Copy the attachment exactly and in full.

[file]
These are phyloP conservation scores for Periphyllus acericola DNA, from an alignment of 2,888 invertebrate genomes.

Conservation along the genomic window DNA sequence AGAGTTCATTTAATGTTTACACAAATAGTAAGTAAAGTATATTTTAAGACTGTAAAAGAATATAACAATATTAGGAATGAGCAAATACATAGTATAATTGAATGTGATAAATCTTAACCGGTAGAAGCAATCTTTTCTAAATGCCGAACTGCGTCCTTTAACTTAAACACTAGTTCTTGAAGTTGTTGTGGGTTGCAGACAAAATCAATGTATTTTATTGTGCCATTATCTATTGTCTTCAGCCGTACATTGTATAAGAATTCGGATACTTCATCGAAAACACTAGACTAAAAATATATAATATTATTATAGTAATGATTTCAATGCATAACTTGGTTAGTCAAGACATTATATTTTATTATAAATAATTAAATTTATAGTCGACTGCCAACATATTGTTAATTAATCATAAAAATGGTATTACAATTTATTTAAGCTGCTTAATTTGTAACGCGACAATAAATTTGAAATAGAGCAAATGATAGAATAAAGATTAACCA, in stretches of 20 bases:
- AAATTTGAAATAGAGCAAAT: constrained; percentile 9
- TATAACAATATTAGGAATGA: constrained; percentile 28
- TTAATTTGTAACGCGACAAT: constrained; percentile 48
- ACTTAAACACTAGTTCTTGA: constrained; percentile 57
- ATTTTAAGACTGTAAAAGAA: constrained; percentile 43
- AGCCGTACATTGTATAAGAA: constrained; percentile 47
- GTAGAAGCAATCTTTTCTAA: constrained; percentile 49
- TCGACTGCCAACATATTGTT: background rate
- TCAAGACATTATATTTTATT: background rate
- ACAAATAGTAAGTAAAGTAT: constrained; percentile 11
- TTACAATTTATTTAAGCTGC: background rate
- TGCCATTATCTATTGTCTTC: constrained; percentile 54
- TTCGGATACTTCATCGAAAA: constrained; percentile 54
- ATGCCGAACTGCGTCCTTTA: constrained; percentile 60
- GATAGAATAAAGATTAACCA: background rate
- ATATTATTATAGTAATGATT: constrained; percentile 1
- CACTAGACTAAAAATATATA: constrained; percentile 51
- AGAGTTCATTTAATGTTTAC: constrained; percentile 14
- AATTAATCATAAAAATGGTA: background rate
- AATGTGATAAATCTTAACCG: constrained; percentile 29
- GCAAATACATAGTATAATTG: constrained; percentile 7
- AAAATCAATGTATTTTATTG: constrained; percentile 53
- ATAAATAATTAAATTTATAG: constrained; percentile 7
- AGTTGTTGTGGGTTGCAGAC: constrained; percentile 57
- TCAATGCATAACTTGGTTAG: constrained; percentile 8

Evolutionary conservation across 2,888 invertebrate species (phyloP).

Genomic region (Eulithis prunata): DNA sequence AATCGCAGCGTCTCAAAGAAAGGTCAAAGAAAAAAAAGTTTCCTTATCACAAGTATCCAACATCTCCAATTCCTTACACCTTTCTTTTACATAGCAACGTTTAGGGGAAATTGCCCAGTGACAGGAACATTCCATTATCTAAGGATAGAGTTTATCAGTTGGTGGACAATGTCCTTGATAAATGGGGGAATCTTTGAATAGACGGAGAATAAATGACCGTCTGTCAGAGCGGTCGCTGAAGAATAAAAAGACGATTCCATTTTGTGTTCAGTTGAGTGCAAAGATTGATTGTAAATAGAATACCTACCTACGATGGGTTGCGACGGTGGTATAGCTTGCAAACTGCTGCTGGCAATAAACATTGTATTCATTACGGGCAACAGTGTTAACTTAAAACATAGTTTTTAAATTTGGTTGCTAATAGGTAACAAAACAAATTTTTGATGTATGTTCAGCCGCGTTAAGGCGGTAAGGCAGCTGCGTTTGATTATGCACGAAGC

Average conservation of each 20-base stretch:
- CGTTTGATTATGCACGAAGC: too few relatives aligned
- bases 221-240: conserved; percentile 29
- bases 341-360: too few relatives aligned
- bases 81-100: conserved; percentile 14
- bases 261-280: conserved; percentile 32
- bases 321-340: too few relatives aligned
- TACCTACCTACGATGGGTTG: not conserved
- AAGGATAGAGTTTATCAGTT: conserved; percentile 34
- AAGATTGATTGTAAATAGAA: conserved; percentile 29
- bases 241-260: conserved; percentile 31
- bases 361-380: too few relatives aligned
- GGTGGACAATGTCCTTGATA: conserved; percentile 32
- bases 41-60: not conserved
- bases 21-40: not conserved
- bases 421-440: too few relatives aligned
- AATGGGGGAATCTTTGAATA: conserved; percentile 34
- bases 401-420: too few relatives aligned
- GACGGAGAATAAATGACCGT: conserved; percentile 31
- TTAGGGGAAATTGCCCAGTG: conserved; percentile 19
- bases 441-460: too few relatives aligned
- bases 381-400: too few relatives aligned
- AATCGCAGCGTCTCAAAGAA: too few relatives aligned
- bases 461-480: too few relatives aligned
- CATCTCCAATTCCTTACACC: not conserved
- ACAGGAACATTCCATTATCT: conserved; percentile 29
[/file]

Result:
These are phyloP conservation scores for Periphyllus acericola DNA, from an alignment of 2,888 invertebrate genomes.

Conservation along the genomic window DNA sequence AGAGTTCATTTAATGTTTACACAAATAGTAAGTAAAGTATATTTTAAGACTGTAAAAGAATATAACAATATTAGGAATGAGCAAATACATAGTATAATTGAATGTGATAAATCTTAACCGGTAGAAGCAATCTTTTCTAAATGCCGAACTGCGTCCTTTAACTTAAACACTAGTTCTTGAAGTTGTTGTGGGTTGCAGACAAAATCAATGTATTTTATTGTGCCATTATCTATTGTCTTCAGCCGTACATTGTATAAGAATTCGGATACTTCATCGAAAACACTAGACTAAAAATATATAATATTATTATAGTAATGATTTCAATGCATAACTTGGTTAGTCAAGACATTATATTTTATTATAAATAATTAAATTTATAGTCGACTGCCAACATATTGTTAATTAATCATAAAAATGGTATTACAATTTATTTAAGCTGCTTAATTTGTAACGCGACAATAAATTTGAAATAGAGCAAATGATAGAATAAAGATTAACCA, in stretches of 20 bases:
- AAATTTGAAATAGAGCAAAT: constrained; percentile 9
- TATAACAATATTAGGAATGA: constrained; percentile 28
- TTAATTTGTAACGCGACAAT: constrained; percentile 48
- ACTTAAACACTAGTTCTTGA: constrained; percentile 57
- ATTTTAAGACTGTAAAAGAA: constrained; percentile 43
- AGCCGTACATTGTATAAGAA: constrained; percentile 47
- GTAGAAGCAATCTTTTCTAA: constrained; percentile 49
- TCGACTGCCAACATATTGTT: background rate
- TCAAGACATTATATTTTATT: background rate
- ACAAATAGTAAGTAAAGTAT: constrained; percentile 11
- TTACAATTTATTTAAGCTGC: background rate
- TGCCATTATCTATTGTCTTC: constrained; percentile 54
- TTCGGATACTTCATCGAAAA: constrained; percentile 54
- ATGCCGAACTGCGTCCTTTA: constrained; percentile 60
- GATAGAATAAAGATTAACCA: background rate
- ATATTATTATAGTAATGATT: constrained; percentile 1
- CACTAGACTAAAAATATATA: constrained; percentile 51
- AGAGTTCATTTAATGTTTAC: constrained; percentile 14
- AATTAATCATAAAAATGGTA: background rate
- AATGTGATAAATCTTAACCG: constrained; percentile 29
- GCAAATACATAGTATAATTG: constrained; percentile 7
- AAAATCAATGTATTTTATTG: constrained; percentile 53
- ATAAATAATTAAATTTATAG: constrained; percentile 7
- AGTTGTTGTGGGTTGCAGAC: constrained; percentile 57
- TCAATGCATAACTTGGTTAG: constrained; percentile 8

Evolutionary conservation across 2,888 invertebrate species (phyloP).

Genomic region (Eulithis prunata): DNA sequence AATCGCAGCGTCTCAAAGAAAGGTCAAAGAAAAAAAAGTTTCCTTATCACAAGTATCCAACATCTCCAATTCCTTACACCTTTCTTTTACATAGCAACGTTTAGGGGAAATTGCCCAGTGACAGGAACATTCCATTATCTAAGGATAGAGTTTATCAGTTGGTGGACAATGTCCTTGATAAATGGGGGAATCTTTGAATAGACGGAGAATAAATGACCGTCTGTCAGAGCGGTCGCTGAAGAATAAAAAGACGATTCCATTTTGTGTTCAGTTGAGTGCAAAGATTGATTGTAAATAGAATACCTACCTACGATGGGTTGCGACGGTGGTATAGCTTGCAAACTGCTGCTGGCAATAAACATTGTATTCATTACGGGCAACAGTGTTAACTTAAAACATAGTTTTTAAATTTGGTTGCTAATAGGTAACAAAACAAATTTTTGATGTATGTTCAGCCGCGTTAAGGCGGTAAGGCAGCTGCGTTTGATTATGCACGAAGC

Average conservation of each 20-base stretch:
- CGTTTGATTATGCACGAAGC: too few relatives aligned
- bases 221-240: conserved; percentile 29
- bases 341-360: too few relatives aligned
- bases 81-100: conserved; percentile 14
- bases 261-280: conserved; percentile 32
- bases 321-340: too few relatives aligned
- TACCTACCTACGATGGGTTG: not conserved
- AAGGATAGAGTTTATCAGTT: conserved; percentile 34
- AAGATTGATTGTAAATAGAA: conserved; percentile 29
- bases 241-260: conserved; percentile 31
- bases 361-380: too few relatives aligned
- GGTGGACAATGTCCTTGATA: conserved; percentile 32
- bases 41-60: not conserved
- bases 21-40: not conserved
- bases 421-440: too few relatives aligned
- AATGGGGGAATCTTTGAATA: conserved; percentile 34
- bases 401-420: too few relatives aligned
- GACGGAGAATAAATGACCGT: conserved; percentile 31
- TTAGGGGAAATTGCCCAGTG: conserved; percentile 19
- bases 441-460: too few relatives aligned
- bases 381-400: too few relatives aligned
- AATCGCAGCGTCTCAAAGAA: too few relatives aligned
- bases 461-480: too few relatives aligned
- CATCTCCAATTCCTTACACC: not conserved
- ACAGGAACATTCCATTATCT: conserved; percentile 29